SINGEK BLOG: No longer an imaginary world

NO LONGER AN IMAGINARY WORLD

Luis Galindo

01/02/2018


Single cell genomics give us a new view of microbial diversity

Mark Twain once said, “You can’t depend on our eyes when your imagination is out of focus”. The famous writer probably had other things on his mind when he coined this phrase, but I consider it as a good starting point for the request I am about to make.

My request is rather simple, I just want you to imagine. I want to imagine a world where your eyes just perceive a small part of a bigger world around you. Imagine that you are seeing through a small hole in your door. If I ask you now to describe what you are perceiving, what apparently is just a tree from your point of view, could actually be a whole forest, and what may look as one house, may actually be an entire town.

As a scientist, I have to constantly cope with this narrow perception of the world that I am trying to understand. I work with protists, small, unicellular eukaryotes. There is an astonishing diversity of those organisms, but we can obtain information of only a few of them. Even though culturing methods have been really helpful to get a general picture of their diversity, they only provide a narrow view. This image is even more coarse grained, since cultured microbes end up becoming monoclonal. This means, we end up with clones of a single individual cell, which clearly do not represent the diversity in nature. As a rule of thumb, only about 1% of all microorganisms are currently cultivable in a laboratory environment. Hence, the hole in my door is probably even smaller than the one you just imagined.

My line of work is key to get insights into this diversity of microorganisms, to clarify the relationships between all eukaryotes, to understand their origin, and therefore, our origin. Single-cell genomics is a recent tool that is giving us an opportunity to finally access this hidden diversity. In the past, we had to culture unicellular microorganisms in a lab before we could obtain information about their DNA. With single-cell techniques we are now able to get all the information we need from only one cell, allowing us to avoid the culturing step. This gives us a view of the microbial world closer to reality.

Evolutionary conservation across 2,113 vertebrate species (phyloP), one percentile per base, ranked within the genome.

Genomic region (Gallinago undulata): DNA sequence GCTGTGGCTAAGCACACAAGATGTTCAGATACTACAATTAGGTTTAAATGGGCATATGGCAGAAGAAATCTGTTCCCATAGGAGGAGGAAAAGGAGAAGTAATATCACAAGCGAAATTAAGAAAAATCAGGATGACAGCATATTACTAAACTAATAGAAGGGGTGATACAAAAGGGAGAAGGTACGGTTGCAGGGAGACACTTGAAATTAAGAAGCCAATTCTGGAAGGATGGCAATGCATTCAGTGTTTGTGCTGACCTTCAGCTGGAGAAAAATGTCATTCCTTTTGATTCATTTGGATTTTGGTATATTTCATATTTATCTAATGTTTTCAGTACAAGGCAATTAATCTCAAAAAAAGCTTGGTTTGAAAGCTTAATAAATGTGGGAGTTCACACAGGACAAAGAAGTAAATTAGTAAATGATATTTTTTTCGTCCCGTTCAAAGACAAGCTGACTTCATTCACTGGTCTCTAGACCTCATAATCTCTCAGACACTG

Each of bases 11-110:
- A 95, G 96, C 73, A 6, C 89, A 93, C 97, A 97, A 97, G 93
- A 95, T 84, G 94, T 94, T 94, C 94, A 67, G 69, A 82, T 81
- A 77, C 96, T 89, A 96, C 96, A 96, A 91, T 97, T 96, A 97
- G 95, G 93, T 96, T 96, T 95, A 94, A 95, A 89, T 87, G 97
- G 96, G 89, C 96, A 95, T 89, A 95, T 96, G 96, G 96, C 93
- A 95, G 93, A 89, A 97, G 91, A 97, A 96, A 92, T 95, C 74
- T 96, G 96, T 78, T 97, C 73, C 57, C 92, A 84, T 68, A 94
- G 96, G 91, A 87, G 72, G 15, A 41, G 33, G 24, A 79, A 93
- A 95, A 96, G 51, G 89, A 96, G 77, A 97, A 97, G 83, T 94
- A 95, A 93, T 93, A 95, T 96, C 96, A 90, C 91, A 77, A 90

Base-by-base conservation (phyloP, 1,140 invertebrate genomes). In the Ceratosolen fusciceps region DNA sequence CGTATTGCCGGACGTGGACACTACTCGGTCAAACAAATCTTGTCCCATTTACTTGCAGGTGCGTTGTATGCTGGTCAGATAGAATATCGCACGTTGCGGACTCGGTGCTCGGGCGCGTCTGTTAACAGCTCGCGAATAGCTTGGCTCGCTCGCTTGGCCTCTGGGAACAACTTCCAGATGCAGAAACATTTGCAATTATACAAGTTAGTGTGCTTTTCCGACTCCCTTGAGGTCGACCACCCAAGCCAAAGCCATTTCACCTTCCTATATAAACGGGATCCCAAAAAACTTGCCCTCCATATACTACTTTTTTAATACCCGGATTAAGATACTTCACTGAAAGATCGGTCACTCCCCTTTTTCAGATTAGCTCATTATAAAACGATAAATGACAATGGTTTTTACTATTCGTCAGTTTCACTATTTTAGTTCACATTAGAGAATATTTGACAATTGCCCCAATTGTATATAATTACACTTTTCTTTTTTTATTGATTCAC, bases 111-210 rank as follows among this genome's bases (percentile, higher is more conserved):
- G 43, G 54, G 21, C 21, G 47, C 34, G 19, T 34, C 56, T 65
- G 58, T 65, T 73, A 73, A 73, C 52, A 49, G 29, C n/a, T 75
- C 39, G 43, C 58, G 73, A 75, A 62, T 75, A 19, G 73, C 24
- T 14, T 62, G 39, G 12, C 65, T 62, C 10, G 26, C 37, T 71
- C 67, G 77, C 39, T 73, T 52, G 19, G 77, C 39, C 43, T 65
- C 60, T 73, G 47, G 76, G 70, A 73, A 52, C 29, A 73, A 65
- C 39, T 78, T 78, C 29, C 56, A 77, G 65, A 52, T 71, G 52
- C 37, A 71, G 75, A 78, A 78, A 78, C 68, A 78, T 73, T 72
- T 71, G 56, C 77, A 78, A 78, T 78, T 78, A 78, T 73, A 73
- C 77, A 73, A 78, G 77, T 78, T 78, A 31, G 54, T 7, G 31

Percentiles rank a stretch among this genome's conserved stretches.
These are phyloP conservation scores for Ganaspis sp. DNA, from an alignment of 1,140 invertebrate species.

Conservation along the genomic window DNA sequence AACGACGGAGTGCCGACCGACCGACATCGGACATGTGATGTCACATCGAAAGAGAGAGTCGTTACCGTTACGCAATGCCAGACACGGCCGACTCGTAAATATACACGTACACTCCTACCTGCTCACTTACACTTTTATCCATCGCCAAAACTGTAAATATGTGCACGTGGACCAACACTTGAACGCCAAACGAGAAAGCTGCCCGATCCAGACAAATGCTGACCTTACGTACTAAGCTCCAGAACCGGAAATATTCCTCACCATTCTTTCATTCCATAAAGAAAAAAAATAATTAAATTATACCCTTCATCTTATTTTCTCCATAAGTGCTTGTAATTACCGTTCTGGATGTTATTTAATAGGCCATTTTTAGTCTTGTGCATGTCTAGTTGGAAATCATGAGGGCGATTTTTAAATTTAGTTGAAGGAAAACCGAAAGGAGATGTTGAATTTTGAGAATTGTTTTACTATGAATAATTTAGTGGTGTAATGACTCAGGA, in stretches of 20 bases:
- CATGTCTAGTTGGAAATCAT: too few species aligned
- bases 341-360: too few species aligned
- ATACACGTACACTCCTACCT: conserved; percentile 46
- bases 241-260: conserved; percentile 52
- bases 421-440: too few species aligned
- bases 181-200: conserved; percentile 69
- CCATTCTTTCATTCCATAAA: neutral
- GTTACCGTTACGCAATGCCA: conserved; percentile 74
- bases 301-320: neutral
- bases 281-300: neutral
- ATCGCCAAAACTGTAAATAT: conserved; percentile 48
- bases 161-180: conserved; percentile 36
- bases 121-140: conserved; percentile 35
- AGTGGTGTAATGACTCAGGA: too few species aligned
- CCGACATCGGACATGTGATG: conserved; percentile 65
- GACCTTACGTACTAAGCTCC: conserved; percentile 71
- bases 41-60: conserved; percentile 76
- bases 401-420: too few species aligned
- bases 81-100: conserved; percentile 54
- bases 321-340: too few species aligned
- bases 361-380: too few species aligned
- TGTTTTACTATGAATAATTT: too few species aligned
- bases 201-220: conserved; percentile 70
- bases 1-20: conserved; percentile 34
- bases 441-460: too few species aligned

Single cell genomics allow us to take a drop of water from any pond around the globe, separate the microorganisms it contains and classify them individually according to their genetic information. With single cell genomics, we have a tool that gives us this information from each individual, with all their diversity included. This analysis method delivers an enormous amount of new data, and a new world of possibilities for us scientists, which just makes us rub our hands.

Nevertheless, single-cell genomics still need a lot of improvement. The method of amplification of DNA introduces certain biases to the analysis. The lysis of unicellular eukaryotic cells still needs improvement, and our ability to obtain and sequence genomes is clearly behind our ability to analyse them computationally. However, there is a new generation of researchers working every day to overcome these obstacles, researchers that keep on imagining. They imagine themselves not looking anymore through that little hole, they imagine themselves opening the door and finally getting a full picture of the diversity of the world which we are part of, a diversity that we are not even able to comprehend yet.

About the author

Luis Galindo – ESR 7

I am an Evolutionary Biologist original from the Canary Islands (Spain), and I have been selected by the SINGEK training network to work in the ESR7 project in Deep Eukaryotic Phylogenomics. I obtained my biology degree from the University of La Laguna in Tenerife. During my degree, and after I graduated, I worked with the Molecular Genetics and Biodiversity research group in the IUETSPC (University Institute of Tropical Diseases and Public Health of the Canary Islands).


 

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